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Shojahan
06-09-2012, 08:07 AM
Heil everybody,

In just about all cars the subwoofer is placed in the trunk, way behind you. So at first I thought that naturally therefore the bass should sound like it's coming from the back, that's where the sub is placed after all.

But I just don't like it. I need that 12" sub bass, because the front speakers and 6X9's don't hit hard enough, yet it just sounds like the interior speakers are playing one bassless track while the subwoofer is some Mob informant I've locked in the trunk banging on the lid to turn the music down until I get some SQ.

I figure this may be a common problem, and was wondering if anyone worked out a solution I could use? From previous discussions, I'm aware I need to get deadeners and seals for the front doors, but I still need to bring the sub bass up front right?

I'm confused as to whether I should turn the sub's LPF higher to try and take over some mid-bass, or in fact lower, to create more separation from the interior speakers, though I'm not sure how the latter would help. My understanding of how a bass signal gets produced is obviously not that well informed, is there an informant who can help me?

Why So Cereal?
06-09-2012, 08:21 AM
Few Questions:
What are your HPF and LPF frequencies?

Do u have any form of Time alignment on your HU?

Is your trunk deadened?

Are your doors properly sealed and deadened

What speakers, sub and vehicle?

Shojahan
06-09-2012, 09:21 AM
In regard to HPF and LPF, I have tried different adjustments, and at the moment I have simply set them both to midpoints until someone offers helpful insight.

I don't believe there is any 'Time alignment' on the HU, it's a Kenwood KDC-MP239.

I haven't had any aftermarket deadening or sealing done. I'm not sure how I could even get some Dynamat behind the speaker baffles on the front doors, it was a miracle that I could get new speakers to fit, just.

The speakers are Pioneer, and the sub is Alpine Type-R.

About the car, it is a 89 Prelude (Acura). Europeans might classify it a sports car, but the Japanese marketed it as a GT. Therefore the luggage space in the trunk is cavernous with the massive fuel tank located mid-chassis. There is no partition between the cabin and trunk except for the backseat itself. This makes cabling, amplifier bay placement and rear deck speaker access quite a joy, but I've wondered if it affects SQ somewhat.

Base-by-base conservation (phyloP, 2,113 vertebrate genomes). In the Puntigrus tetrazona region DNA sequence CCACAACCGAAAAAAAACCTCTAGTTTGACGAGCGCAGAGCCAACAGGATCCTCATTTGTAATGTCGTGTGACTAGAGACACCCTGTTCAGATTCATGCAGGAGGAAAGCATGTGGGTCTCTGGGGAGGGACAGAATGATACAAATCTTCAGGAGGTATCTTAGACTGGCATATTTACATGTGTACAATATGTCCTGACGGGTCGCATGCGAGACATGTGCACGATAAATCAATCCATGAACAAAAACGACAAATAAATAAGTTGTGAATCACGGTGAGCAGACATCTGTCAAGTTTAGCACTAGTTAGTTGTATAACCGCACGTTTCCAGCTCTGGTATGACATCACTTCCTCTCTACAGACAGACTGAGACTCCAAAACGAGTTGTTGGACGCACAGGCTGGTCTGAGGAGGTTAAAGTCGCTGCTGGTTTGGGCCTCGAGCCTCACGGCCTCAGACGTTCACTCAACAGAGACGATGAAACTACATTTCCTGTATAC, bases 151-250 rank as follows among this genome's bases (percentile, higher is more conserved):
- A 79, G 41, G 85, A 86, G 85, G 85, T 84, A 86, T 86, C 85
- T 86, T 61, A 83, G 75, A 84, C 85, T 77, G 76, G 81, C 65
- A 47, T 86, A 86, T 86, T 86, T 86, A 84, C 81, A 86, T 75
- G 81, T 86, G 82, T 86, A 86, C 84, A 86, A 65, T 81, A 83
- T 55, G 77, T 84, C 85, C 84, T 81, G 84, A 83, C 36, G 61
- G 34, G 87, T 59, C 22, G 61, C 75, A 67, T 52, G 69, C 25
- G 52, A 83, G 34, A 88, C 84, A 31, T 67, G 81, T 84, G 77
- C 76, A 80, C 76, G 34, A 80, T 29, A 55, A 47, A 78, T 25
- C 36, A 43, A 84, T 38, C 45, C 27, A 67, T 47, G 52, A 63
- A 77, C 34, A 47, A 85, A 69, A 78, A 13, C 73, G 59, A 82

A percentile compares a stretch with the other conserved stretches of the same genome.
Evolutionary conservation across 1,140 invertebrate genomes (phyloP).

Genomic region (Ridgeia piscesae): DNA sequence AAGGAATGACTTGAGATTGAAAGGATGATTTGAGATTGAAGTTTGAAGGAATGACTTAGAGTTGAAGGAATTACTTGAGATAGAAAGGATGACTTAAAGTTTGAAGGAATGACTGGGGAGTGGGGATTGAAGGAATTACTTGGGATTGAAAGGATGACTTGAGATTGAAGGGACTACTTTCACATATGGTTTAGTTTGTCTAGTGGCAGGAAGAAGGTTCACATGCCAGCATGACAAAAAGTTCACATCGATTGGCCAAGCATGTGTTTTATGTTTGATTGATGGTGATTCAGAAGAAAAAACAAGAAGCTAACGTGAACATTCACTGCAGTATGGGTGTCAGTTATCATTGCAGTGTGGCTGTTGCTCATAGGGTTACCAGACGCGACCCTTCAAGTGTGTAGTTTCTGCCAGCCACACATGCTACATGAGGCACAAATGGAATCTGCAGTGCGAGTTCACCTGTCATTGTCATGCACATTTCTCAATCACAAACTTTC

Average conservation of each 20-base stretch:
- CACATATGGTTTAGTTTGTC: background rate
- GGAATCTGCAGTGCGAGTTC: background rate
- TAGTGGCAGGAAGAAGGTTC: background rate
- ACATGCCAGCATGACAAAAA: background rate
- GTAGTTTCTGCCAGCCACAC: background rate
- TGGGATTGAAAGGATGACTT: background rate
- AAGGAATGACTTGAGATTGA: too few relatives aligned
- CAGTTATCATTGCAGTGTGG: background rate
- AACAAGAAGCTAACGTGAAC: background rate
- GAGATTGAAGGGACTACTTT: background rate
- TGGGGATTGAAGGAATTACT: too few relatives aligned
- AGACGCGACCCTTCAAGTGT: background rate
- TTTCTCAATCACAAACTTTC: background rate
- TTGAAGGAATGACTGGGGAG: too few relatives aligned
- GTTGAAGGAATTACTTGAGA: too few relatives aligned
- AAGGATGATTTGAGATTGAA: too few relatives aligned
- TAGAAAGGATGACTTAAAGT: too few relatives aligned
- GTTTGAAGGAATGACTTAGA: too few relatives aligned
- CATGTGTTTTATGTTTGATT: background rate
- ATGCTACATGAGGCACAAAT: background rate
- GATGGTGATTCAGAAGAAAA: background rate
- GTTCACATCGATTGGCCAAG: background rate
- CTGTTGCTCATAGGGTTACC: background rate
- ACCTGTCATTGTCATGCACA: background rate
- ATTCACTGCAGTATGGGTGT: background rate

Good thing you reminded me about the car's design features, they may well be playing a role, but man I've really wanted it for a project so I'd like to keep it.

Also, even though I've duplicated this thread in the Subwoofer forum, it's okay to just reply here, thanks.

Why So Cereal?
06-09-2012, 09:33 AM
nvm

keep_hope_alive
06-09-2012, 10:14 AM
Getting your bass to become part of the sound stage takes time and effort.

Here are a few key steps.

1. The front door woofers need to be able to produce down to 60Hz or so. This usually requires fully sealed doors and deadening helps.
2. Time alignment isn't required but helps develop a soundstage in the first place. get the front speakers only producing a good sound stage.
3. Subwoofer level needs to closer match the door woofer output. This means the subs are quieter that most use them, but the system is more musical. Better midbass drives up front allow for more sub level.
4. Any rear speakers will eliminate the ability to achieve up-front-bass unless they are specifically filtered, tuned, and time aligned.

I have a pair of subs in the rear but my bass sounds like its above my dash, past my windshield. It is placed in the soundstage when the level is matched well. I can increase sub level and lose that effect. My build log link is in my sig.

Shojahan
06-09-2012, 02:49 PM
Well I have been helped a few times by you, so which Prime Minister would you like me to shoot for you? Stephen Harper? Don't like him much